October 11th, 2017, 04:43 PM  #1 
Senior Member Joined: Nov 2015 From: United States of America Posts: 153 Thanks: 17 Math Focus: Calculus and Physics  Gradient question
Hello forum, A couple friends and I have been discussing a problem. Consider a field $\phi(\vec{r}) = x^2 + sin (y)  xz$ I want to find a unit vector normal to the surface $\phi(\vec{r}) = 5$ at the point (x,y,z) = (1, $\frac{\pi}{2}$, 3) My plan of attack was to $\nabla \phi(\vec{r})$ at the points (1, $\frac{\pi}{2}$, 3). = $<2,0,0>$ After I normalized the vector I got $<1,0,0>$ Then we realized we never utilized the information $\phi(\vec{r}) = 5$ given in the problem. Where did I go wrong? Thanks! 
October 11th, 2017, 07:07 PM  #2 
Senior Member Joined: Sep 2016 From: USA Posts: 165 Thanks: 72 Math Focus: Dynamical systems, analytic function theory, numerics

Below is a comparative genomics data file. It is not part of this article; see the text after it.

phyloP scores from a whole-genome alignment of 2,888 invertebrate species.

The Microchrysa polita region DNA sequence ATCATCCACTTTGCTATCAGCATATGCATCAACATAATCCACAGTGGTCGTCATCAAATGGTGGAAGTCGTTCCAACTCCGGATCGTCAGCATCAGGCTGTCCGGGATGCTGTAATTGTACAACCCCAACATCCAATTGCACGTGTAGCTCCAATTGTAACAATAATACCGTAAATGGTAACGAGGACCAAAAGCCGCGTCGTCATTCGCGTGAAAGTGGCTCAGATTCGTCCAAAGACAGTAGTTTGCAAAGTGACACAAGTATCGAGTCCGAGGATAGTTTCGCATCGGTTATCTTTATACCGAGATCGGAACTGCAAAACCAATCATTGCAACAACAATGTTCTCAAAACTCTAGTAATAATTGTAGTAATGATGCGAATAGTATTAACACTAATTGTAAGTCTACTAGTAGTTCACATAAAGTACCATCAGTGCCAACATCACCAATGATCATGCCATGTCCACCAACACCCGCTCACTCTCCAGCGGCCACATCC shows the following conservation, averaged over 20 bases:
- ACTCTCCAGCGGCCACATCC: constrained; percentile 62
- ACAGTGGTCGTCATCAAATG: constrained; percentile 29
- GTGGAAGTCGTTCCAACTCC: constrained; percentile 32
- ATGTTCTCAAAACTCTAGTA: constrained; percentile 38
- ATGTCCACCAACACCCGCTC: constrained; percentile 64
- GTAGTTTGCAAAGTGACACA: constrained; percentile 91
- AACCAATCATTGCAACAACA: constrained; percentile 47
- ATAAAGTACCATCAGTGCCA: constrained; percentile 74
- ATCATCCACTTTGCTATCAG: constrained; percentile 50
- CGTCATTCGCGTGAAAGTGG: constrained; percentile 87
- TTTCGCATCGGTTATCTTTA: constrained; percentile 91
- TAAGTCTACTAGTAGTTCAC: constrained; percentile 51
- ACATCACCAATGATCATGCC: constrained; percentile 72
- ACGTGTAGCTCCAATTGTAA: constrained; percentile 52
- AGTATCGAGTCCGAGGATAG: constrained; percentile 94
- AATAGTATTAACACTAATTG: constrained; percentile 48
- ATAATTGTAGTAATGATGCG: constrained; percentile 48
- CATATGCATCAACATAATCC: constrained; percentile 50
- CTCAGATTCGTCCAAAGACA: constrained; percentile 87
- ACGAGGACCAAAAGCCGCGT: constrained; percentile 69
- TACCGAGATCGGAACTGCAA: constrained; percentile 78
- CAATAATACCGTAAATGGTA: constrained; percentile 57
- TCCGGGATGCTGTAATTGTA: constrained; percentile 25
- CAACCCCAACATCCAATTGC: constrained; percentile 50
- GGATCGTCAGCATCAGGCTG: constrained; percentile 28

You did use the information whether or not you realize it. Its a simple fact that if one $f$ is a smooth funcion, then $f(x) = c$ is locally a graph as long as $x$ is a regular point (i.e. as long as $\nabla f(x) \neq 0$. Now, let $M = \{x : f(x) = c\}$ and let $\gamma(s)$ be a parameterized curve lying in $M$. Then we have $f(\gamma(s)) = c$ so by differentiating we obtain \[ \nabla f(\gamma(s)) \cdot \frac{d}{ds}\gamma(s) = 0. \] Since $\frac{d}{ds}\gamma(s)$ must be a vector in the tangent space, $TM_{\gamma(s)}$. Since $\gamma$ was an arbitrary curve, one immediately recovers that if $x \in M$, then for any vector $v \in TM_x$ we have $\nabla f(x) \cdot v = 0$. Or to put it in English, the gradient vector at a regular point is always orthogonal to the tangent space of the level surface (if the surface is sufficiently smooth). When this tangent space has codimension 1, then computing a normal vector is equivalent to computing $\nabla f$ which is what you have done. Last edited by SDK; October 11th, 2017 at 07:09 PM. 

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